Many residents of the United Arab Emirates hail from countries in Asia where a strong tradition of herbal medicine exists to treat flu-like symptoms; fears of limited access to supplies has incentivised some consumers to reach for pharmaceuticals that they can store for long periods. To hold onto these consumers, vitamins and dietary supplements manufacturers should promote the long-term benefits of taking them to better safeguard against illness in the future.
Consumer finance: consumers will go cashless
COVID-19 may provide a tipping point to a cashless society and further digital connectivity. Even from a health perspective, not having to use cash in transactional exchanges lessens the potential impact of spreading the disease. The move to mobile has already been happening in the GCC, but this is a moment of acceleration for the trend, especially with online traffic intensifying as people stay inside. The demand for contactless mobile payments, such as Apple Pay and Google Pay, is expected to grow, and this will provide a major shift in the retail landscape of the GCC, where cash (and cash-on-delivery) has hitherto remained king.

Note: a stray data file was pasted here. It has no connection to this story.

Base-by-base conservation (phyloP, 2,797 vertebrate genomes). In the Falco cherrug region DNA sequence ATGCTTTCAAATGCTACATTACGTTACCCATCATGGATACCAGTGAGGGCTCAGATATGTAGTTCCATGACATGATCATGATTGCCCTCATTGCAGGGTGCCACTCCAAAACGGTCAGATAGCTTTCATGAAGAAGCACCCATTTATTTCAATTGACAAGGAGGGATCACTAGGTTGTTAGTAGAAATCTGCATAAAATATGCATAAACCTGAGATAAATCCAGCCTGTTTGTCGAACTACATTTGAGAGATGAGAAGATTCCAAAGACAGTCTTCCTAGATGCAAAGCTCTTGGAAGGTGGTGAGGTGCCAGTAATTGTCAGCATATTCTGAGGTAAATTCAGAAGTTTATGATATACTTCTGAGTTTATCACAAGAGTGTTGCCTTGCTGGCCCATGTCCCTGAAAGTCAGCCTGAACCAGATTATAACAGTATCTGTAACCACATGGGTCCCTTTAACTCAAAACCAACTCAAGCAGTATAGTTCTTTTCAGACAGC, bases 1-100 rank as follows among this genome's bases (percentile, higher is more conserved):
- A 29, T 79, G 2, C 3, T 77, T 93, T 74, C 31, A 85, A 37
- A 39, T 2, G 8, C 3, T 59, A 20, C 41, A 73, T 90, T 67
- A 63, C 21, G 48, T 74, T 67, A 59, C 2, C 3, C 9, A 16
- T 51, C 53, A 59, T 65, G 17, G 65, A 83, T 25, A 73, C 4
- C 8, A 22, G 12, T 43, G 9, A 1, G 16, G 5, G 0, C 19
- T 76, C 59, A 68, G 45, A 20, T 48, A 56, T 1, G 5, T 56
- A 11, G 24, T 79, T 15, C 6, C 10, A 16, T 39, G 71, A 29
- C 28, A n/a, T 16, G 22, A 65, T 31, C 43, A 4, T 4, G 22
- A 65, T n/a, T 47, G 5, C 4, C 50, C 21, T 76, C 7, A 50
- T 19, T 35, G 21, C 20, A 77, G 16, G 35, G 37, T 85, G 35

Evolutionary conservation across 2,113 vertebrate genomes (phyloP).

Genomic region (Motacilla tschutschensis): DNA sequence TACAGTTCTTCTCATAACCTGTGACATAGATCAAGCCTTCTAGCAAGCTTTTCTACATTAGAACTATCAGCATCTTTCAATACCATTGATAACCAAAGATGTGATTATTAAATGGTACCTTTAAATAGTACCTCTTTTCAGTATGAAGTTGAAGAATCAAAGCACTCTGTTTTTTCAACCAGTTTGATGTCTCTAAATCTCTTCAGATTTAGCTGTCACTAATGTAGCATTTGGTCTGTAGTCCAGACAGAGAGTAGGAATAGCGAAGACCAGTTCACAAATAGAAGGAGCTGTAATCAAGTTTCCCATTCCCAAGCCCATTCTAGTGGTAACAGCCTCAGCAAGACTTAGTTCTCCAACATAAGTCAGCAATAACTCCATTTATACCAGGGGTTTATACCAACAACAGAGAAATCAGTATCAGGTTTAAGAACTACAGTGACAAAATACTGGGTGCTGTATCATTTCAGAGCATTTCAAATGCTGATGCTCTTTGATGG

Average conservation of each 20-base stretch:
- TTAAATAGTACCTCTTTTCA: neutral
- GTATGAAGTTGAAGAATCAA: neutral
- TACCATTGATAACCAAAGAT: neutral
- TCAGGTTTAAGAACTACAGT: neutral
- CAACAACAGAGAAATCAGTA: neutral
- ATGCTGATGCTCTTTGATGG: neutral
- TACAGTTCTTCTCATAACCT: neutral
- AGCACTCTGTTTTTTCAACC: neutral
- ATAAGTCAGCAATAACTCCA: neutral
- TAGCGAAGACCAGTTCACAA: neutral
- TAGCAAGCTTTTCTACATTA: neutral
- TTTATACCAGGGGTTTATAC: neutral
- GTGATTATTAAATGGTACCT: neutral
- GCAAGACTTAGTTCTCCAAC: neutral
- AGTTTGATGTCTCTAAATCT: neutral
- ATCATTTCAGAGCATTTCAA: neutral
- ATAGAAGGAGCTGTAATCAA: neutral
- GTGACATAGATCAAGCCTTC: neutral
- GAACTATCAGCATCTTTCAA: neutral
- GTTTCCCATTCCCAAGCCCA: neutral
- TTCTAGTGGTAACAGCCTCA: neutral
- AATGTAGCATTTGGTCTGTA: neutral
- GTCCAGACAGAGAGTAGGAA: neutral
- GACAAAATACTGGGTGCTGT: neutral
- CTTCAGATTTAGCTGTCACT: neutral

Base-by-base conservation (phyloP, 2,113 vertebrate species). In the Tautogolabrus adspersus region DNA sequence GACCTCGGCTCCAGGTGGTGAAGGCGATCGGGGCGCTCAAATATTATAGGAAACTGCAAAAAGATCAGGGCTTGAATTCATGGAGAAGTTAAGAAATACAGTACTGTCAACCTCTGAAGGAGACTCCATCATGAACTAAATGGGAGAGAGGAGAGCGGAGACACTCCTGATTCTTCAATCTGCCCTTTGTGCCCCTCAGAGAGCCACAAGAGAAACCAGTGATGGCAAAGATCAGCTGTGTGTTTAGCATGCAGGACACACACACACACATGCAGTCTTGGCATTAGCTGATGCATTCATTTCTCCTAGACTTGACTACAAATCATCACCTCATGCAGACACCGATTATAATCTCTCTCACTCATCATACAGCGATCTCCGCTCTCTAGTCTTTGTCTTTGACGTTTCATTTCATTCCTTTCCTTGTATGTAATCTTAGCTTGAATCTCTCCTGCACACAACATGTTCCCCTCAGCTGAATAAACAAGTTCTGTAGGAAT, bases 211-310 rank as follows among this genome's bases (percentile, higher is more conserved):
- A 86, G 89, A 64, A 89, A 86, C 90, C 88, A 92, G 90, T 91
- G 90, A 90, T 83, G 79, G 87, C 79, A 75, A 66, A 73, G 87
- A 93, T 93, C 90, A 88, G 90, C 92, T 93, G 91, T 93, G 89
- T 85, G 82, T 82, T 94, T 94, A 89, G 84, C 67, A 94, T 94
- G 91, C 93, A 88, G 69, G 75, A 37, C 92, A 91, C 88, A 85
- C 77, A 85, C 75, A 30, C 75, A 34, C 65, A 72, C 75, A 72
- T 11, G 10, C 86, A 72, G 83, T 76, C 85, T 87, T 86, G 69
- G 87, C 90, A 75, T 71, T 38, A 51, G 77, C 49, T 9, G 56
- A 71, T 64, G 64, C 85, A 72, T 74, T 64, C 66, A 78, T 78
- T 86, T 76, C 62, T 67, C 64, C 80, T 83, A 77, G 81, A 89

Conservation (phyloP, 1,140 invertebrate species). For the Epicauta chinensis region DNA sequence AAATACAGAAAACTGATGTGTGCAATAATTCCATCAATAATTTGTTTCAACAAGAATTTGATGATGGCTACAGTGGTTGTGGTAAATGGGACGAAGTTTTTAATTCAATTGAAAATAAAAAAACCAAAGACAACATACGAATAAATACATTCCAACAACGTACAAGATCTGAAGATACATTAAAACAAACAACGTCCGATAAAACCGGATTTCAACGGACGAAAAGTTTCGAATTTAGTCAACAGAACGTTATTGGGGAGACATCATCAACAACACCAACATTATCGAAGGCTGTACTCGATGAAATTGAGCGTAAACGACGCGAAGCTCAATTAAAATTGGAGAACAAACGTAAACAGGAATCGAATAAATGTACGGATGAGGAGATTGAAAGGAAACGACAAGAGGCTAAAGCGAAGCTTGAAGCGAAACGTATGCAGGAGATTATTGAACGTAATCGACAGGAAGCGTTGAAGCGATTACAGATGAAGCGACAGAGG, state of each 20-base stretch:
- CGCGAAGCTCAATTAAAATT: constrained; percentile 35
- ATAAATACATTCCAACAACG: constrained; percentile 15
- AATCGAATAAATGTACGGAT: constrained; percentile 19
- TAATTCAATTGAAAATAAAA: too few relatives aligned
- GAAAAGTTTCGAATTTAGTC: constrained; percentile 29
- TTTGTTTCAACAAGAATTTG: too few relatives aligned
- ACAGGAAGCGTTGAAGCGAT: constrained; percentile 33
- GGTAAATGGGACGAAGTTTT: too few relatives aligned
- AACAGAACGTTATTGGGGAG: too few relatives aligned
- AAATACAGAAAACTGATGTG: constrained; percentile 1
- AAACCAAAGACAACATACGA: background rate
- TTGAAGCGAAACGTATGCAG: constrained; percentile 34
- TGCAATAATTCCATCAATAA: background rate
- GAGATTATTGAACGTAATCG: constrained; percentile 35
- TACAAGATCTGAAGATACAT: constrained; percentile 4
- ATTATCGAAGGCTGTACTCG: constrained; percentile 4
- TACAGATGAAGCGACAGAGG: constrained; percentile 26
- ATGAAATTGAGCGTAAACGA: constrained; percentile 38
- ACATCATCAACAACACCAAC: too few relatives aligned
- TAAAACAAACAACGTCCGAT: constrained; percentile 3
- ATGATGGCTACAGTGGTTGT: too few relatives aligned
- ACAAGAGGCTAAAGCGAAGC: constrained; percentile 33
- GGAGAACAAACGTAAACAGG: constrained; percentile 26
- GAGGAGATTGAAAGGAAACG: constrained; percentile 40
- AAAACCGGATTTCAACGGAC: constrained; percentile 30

According to Euromonitor International’s Digital Connectivity Index, the United Arab Emirates is ranked 14th globally in both fixed and mobile broadband. This puts the country in a strong position to become one of the leading cashless societies in the world, joining the ranks of Denmark, Australia and South Korea. In addition, the United Arab Emirates has rapidly developed its blockchain ecosystem and a robust legal framework to enable the adoption of blockchain-based payment solutions for remittances, consumer payments, and central bank digital currency in a secure manner.
E-Commerce Sales in the United Arab Emirates: 2009-2019
Source: Euromonitor International from industry sources
Home care: awareness of personal and home hygiene could become a permanent lifestyle change